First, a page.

Why nature is climate's crucial ally

Posted on 04 December 2023

Joelma Diarroi from Associação Povo Indígena Jiahui, Brazil, lives in the Amazon where drones monitor the rainforest.

Nature is a crucial ally in tackling climate change, absorbing carbon, regulating natural processes and helping us to adapt. 

Amidst the escalating climate crisis, nature stands as our indispensable ally, offering a lifeline in the face of a rapidly changing world.

Our natural spaces - forests, oceans, peatlands and soils -  act as huge stores for carbon and help regulate our atmosphere.

Nature also helps protect us against the devastating impacts of climate change.

But the burning of fossil fuels by humans is supercharging the greenhouse effect caused by excess greenhouse gasses in the atmosphere, putting people and nature at risk and destabilizing the climate system.
 
We are destroying nature: not only our planet and our food sources, but the places best equipped to support a stable atmosphere and a balanced climate.

Our actions are causing unprecedented climate system disruption, accelerating the biodiversity crisis and disrupting people’s lives and livelihoods.

We will not halt the climate emergency if we allow the crisis in nature to continue unabated. By the same token, the climate crisis will become the dominant cause of biodiversity loss in the coming decades if we don’t act now.

As temperatures rise, species will be forced to adapt, or die out. More extreme weather will wreak havoc on nature and us.

Protecting and restoring nature is not just a matter of environmental preservation; it is a critical strategy for mitigating climate change and ensuring a sustainable future for all.

Nature and climate

It is essential that deep cuts are made to our fossil fuel emissions as soon as possible. But alongside this, if we are to limit global warming to 1.5°C to avoid the worst impacts of the climate crisis, we must take action to reverse biodiversity loss.

Without nature, we will lose a crucial ally in our quest to stabilise the climate system. Ways to reduce global emissions will be discussed at the UN climate talks - COP28 - in the UAE.

That’s why WWF is raising nature up the agenda. The 2022 report - Our Climate’s Secret Ally - highlights the interlinked emergencies of human-induced climate change and biodiversity loss.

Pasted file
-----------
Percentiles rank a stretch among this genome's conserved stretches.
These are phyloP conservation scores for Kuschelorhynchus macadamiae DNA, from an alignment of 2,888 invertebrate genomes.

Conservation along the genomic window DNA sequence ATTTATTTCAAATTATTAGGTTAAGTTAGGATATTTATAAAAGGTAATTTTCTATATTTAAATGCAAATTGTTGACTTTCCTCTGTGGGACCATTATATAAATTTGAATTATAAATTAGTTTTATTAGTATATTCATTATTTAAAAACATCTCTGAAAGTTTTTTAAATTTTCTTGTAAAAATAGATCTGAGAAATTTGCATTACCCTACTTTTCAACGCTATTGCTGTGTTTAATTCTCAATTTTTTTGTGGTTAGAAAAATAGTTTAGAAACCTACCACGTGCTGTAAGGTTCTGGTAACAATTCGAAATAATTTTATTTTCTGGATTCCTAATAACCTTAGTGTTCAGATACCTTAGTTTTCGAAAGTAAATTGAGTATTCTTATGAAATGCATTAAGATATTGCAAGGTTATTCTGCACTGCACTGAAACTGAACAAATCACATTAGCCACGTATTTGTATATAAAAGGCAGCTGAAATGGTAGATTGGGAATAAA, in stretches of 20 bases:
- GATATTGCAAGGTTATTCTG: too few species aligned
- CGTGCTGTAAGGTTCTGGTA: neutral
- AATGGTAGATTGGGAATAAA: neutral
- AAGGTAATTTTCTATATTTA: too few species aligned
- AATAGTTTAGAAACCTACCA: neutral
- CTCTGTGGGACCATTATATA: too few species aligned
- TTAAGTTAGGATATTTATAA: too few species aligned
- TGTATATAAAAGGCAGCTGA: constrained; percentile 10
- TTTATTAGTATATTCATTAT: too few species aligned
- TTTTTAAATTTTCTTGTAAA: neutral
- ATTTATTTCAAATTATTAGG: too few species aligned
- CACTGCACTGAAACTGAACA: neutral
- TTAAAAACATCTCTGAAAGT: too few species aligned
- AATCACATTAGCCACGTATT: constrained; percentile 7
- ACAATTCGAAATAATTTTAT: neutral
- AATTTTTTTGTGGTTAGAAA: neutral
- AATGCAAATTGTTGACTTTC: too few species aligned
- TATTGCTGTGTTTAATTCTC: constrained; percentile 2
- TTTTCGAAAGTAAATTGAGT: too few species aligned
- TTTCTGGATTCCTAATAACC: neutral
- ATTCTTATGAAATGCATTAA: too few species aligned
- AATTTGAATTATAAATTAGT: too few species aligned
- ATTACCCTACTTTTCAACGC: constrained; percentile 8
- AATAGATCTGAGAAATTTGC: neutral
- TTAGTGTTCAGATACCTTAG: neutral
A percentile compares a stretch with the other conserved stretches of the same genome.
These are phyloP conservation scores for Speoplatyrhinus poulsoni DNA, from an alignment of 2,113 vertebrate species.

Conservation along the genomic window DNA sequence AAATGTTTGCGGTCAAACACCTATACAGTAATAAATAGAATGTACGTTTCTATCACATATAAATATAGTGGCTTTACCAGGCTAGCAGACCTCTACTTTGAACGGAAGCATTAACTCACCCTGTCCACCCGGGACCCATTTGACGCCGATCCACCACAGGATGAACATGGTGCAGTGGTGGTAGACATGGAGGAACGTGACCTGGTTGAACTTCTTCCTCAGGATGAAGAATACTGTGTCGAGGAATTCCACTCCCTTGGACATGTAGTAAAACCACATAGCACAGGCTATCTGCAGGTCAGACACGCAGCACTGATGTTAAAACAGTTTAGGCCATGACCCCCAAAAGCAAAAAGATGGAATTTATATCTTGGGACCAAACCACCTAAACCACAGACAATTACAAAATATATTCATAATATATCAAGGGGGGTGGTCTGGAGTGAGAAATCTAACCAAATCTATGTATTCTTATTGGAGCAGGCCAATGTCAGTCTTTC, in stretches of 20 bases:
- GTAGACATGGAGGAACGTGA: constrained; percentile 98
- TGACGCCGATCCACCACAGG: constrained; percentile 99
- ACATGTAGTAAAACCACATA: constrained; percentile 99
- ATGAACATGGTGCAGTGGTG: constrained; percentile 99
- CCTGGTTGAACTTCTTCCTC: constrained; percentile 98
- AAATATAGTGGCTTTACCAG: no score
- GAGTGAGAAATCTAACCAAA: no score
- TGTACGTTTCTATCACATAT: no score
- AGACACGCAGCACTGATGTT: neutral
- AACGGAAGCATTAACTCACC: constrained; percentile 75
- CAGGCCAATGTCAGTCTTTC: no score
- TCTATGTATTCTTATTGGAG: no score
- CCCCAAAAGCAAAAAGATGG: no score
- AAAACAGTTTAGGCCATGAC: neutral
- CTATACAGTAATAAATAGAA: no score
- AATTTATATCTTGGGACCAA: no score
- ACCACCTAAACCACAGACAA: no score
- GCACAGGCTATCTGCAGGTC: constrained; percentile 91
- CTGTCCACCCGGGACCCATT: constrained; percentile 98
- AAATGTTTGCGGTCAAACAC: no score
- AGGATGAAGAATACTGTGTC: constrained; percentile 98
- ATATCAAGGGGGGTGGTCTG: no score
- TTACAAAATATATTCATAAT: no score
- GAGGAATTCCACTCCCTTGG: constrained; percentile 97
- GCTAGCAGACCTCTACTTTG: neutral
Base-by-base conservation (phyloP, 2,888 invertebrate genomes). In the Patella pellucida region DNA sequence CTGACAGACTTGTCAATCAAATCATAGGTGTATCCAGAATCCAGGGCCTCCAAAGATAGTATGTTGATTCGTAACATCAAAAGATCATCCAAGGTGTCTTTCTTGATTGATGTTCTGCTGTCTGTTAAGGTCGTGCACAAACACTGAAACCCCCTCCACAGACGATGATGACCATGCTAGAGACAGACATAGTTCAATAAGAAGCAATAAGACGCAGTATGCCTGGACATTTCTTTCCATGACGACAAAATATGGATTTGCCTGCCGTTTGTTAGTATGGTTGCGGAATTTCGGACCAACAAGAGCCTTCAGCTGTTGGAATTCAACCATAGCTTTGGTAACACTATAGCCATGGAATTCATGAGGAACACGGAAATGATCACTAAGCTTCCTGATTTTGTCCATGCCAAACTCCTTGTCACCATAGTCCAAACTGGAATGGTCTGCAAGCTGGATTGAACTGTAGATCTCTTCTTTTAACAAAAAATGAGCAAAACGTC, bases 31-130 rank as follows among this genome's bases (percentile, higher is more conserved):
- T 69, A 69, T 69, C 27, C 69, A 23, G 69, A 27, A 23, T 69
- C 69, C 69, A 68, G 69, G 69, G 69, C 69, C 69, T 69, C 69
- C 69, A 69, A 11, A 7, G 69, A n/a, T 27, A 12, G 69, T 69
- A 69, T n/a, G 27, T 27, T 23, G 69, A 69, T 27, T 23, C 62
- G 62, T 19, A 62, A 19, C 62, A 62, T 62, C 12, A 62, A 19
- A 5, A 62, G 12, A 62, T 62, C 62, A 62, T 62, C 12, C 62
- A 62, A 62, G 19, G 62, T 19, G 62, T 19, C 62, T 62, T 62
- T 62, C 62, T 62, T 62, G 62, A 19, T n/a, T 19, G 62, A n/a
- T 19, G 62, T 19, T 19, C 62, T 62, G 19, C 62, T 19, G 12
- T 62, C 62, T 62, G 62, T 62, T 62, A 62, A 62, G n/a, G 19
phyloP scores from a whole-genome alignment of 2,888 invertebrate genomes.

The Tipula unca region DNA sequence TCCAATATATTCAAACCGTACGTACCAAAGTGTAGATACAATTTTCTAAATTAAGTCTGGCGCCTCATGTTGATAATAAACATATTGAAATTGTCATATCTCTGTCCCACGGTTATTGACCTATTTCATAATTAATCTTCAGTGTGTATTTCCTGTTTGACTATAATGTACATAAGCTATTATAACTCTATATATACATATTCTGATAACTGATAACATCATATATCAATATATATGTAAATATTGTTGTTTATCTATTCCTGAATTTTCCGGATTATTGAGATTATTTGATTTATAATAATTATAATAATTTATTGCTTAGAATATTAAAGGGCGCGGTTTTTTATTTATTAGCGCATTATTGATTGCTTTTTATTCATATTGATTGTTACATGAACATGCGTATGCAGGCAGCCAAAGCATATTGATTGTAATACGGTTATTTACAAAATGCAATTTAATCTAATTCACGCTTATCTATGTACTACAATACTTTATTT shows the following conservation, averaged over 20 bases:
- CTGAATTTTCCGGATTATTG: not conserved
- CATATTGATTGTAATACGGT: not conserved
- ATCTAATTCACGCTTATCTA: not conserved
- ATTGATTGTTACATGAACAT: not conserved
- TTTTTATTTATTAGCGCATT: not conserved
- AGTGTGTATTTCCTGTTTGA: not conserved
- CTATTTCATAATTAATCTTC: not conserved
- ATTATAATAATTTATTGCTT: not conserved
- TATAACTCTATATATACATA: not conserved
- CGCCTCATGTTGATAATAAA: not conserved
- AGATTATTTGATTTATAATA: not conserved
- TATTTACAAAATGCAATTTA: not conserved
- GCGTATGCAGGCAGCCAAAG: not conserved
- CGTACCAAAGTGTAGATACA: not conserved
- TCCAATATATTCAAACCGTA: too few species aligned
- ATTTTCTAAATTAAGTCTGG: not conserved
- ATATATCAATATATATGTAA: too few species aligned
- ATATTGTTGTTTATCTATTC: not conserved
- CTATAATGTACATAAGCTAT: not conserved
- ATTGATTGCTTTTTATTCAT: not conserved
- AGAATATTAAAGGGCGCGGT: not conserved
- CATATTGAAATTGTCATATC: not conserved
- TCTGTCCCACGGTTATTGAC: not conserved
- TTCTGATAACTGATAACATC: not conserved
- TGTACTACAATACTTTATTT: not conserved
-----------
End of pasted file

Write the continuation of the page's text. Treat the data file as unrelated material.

Two further reports are due to be released by WWF focusing on nature-based solutions and synergies between global agreements on nature and climate.

We can no longer look at solutions to the nature and climate crises in isolation of each other.



Biodiversity provides services that are essential for human health and livelihoods, such as clean air, drinkable water, productive oceans and fertile soils for growing food.

Nature’s role in climate is also vitally important and if we can secure a nature-positive world by 2030, one where there is more nature than there is today, we can also better tackle the climate crisis.

Natural carbon sinks like the Amazon are key to supporting a stable climate for future generations.

Rainforests act like the lungs of the world.

The Amazon rainforest stores 150-200 billion tons of carbon which helps to stabilize the local and global climate.

Tackling deforestation in the Amazon will help maintain this crucial climate ally and also protect the places home to millions of species and hundreds of Indigenous Peoples.  

Recently, deforestation in Brazil’s Amazon has fallen to its lowest level since 2018. This is welcome news but the rest of the world must step up to tackle emissions and reach targets.

From trees to water


We know nature has helped to slow global warming, absorbing 54% of human-related carbon dioxide emissions over the past 10 years. 23% of this is taken up by the ocean.

As well as absorbing carbon, the ocean is responsible for producing 50% of the oxygen we need.

Oceans cover 70% of the world’s surface. They are home to millions of species - many of which we don’t even know about yet - and more than three billion people rely on the ocean for their livelihoods.

The waters and reefs along Africa’s east coastline provide vital food and jobs to millions of people. But they are threatened by climate change, pollution and overfishing.

Yet despite the many benefits provided by the ocean, it is under threat.

Forced to absorb an increasing amount of the carbon we are putting into the atmosphere, our oceans are becoming acidic, less able to support life and less effective as a tool to tackle the climate crisis.

Nature-based solutions and ocean-based solutions can help claw back the resources nature provides.
Nature-based solutions

Planting mangroves in coastal areas stops erosion from sea-level rise, creates new homes for fish and ocean life, and protects humans from extreme weather events.

Many coastal communities are threatened by these climate-related risks. Nature loss only exacerbates the problem.

Restoring nature for a nature-positive world will help people and nature thrive together.

Our natural ecosystems play an important role in protecting us from changing climate. That’s why we must continue to push for an equitable, nature-positive and net-zero emissions world.

At COP28, WWF is campaigning for nature to be included in all governments’ national action plans to tackle the climate crisis and better support nature-based solutions as ways to take action together for nature, climate and people.

Find out more:
WWF at COP28

The benefits of a nature positive world
Nature-based solutions